Accounting unit chairman quits

September 24, 2005|By Bloomberg News

NEW YORK // William J. McDonough, chairman of the Public Company Accounting Oversight Board, is resigning after two years leading the agency created to restore investor confidence weakened by the collapse of Enron Corp. and WorldCom Inc.

McDonough, 71, will depart Nov. 30, or earlier if a successor is in place, he said yesterday. He took the job in 2003, after Congress set up the board as part of the Sarbanes-Oxley Act to improve oversight of corporate accounting.

SEC Chairman Christopher Cox said McDonough "provided superb leadership at a critical time to our nation's investors, capital markets and public companies, as well as the accounting firms that audit them."

The board, which announced its first disciplinary action four months ago, is still defining its role in U.S. corporate governance. It clashed with the Securities and Exchange Commission as spending doubled under McDonough, a former president of the Federal Reserve Bank of New York. The board faced complaints from businesses about the cost of new audits.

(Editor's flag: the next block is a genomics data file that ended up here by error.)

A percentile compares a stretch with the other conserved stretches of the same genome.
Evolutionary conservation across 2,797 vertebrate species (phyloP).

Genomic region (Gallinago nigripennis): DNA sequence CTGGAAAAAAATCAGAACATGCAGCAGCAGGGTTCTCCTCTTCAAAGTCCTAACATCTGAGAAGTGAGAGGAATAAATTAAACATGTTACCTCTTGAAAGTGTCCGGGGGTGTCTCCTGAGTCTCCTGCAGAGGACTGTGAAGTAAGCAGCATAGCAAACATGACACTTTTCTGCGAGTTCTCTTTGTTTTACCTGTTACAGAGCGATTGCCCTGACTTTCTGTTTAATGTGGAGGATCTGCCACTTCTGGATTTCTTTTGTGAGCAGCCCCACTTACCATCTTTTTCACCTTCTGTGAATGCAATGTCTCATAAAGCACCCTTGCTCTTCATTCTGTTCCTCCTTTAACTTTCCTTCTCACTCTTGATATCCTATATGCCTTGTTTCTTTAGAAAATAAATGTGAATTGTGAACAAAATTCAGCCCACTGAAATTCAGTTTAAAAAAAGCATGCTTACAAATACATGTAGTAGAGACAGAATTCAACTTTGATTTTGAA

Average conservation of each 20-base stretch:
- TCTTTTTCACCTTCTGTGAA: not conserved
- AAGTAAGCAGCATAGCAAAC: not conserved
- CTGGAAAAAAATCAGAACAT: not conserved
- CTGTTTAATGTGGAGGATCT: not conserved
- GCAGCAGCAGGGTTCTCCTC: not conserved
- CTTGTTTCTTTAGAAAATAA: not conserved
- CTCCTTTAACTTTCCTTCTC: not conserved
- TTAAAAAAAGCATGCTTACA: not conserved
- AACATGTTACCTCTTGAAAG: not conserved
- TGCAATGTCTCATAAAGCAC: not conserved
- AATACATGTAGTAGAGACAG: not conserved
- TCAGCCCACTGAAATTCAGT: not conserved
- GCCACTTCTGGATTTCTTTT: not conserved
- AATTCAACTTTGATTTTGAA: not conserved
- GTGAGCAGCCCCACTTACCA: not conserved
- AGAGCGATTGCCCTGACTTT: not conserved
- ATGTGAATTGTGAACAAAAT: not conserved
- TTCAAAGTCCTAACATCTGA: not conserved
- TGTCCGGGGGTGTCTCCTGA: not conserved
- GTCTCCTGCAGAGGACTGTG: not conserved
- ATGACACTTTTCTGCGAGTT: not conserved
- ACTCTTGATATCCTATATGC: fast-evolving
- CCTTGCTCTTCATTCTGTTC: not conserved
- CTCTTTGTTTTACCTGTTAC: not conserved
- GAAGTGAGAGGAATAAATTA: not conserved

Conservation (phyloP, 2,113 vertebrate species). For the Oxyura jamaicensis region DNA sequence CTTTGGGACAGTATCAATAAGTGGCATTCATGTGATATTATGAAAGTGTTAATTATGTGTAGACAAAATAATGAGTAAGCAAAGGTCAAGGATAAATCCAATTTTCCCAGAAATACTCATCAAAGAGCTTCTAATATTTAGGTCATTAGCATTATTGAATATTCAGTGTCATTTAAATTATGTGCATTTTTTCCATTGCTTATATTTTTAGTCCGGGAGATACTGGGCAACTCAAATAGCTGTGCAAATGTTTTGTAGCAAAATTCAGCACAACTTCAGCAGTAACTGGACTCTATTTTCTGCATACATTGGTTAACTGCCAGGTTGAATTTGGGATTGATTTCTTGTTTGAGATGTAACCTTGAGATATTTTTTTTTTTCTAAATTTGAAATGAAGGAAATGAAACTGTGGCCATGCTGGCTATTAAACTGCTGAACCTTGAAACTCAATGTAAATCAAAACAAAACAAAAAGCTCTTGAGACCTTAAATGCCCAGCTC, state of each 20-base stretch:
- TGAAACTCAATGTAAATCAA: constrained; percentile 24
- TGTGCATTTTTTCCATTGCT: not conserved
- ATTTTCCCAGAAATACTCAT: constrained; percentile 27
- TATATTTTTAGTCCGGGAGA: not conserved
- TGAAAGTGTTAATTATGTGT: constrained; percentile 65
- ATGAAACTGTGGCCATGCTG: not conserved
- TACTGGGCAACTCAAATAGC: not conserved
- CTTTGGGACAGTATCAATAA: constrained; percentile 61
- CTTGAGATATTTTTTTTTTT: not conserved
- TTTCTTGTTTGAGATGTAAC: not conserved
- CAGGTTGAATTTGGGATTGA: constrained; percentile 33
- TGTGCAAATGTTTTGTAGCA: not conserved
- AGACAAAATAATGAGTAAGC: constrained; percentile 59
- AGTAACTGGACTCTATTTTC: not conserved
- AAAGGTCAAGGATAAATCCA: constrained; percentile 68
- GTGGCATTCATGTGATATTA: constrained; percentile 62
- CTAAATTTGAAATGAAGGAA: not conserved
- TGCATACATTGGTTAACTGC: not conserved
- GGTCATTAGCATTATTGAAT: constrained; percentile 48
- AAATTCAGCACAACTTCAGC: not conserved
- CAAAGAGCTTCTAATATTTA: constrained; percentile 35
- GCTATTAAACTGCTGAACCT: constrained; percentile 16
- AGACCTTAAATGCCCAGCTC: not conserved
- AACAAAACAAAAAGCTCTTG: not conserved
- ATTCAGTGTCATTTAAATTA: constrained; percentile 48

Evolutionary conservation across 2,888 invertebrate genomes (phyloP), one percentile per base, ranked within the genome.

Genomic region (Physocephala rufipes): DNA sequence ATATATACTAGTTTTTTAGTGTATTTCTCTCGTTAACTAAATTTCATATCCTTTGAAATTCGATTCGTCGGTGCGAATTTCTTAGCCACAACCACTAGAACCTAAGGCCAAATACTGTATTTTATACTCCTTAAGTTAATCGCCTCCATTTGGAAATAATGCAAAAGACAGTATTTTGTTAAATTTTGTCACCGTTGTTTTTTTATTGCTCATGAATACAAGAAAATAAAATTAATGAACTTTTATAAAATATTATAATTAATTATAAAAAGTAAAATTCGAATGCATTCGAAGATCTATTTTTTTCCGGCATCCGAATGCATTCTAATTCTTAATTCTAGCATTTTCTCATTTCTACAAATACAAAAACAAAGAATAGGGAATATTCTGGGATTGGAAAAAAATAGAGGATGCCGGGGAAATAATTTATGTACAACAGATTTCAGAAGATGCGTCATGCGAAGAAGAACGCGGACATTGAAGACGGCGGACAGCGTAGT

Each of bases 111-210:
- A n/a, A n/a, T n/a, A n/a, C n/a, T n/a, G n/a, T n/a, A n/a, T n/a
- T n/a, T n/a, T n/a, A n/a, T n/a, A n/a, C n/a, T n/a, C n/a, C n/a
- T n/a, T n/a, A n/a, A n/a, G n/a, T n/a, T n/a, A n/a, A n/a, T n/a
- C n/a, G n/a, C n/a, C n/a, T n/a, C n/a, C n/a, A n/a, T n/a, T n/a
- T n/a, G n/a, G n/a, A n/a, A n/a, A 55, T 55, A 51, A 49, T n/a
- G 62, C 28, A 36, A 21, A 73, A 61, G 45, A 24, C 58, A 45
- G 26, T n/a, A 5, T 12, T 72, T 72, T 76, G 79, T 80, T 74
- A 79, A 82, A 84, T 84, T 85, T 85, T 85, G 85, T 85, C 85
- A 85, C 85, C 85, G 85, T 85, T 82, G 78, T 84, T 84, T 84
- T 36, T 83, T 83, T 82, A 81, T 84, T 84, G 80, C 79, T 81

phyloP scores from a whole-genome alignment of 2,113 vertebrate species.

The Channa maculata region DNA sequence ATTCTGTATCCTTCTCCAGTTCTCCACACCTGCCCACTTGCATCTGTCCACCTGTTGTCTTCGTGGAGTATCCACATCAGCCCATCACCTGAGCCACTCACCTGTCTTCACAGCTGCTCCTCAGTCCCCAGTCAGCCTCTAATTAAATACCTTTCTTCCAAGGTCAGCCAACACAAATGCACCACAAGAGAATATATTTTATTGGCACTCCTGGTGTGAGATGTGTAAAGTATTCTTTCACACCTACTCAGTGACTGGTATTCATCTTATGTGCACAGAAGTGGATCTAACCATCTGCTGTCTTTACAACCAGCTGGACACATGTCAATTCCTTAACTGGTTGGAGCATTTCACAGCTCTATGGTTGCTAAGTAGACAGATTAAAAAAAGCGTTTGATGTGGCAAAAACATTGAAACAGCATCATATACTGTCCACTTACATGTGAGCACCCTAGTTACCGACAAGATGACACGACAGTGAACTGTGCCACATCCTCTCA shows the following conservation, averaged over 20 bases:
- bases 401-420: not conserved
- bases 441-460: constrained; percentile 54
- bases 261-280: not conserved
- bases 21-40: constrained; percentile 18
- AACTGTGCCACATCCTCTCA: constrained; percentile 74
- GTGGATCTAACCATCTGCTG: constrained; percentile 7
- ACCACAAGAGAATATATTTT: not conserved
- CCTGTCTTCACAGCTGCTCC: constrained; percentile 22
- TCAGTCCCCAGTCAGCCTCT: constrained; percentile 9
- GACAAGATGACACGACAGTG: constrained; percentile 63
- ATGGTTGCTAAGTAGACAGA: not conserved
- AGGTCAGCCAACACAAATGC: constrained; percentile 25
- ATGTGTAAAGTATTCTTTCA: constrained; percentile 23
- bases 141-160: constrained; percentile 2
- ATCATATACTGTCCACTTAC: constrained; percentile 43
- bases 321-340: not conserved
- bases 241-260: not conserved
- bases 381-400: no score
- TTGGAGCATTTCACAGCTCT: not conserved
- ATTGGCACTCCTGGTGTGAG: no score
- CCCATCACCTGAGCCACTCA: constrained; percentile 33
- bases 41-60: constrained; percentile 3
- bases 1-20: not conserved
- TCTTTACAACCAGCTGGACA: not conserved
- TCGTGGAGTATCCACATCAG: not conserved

"He's put in place the foundations of the regulatory system of the accounting profession," said Michael R. Young, a lawyer and accounting specialist at Willkie Farr & Gallagher LLP in New York. "He basically walked into an empty office building, and he leaves not only with furniture there but with a fully functioning staff."

The board had a rocky start in a controversy over the selection of its first chairman, former FBI Director William H. Webster, by then-SEC Chairman Harvey Pitt. Pitt resigned in November 2002, after it came to light that he had not informed the other SEC commissioners that Webster had headed the audit committee of a company that later came under investigation for fraud and that Webster had fired the company's outside auditors. Webster resigned as chairman of the oversight board.

McDonough, who won his job in 2003 by a unanimous vote of the five-member SEC, said the board "is now a vibrant institution," and said he plans to explore his "wide range of interests." He said he isn't retiring.

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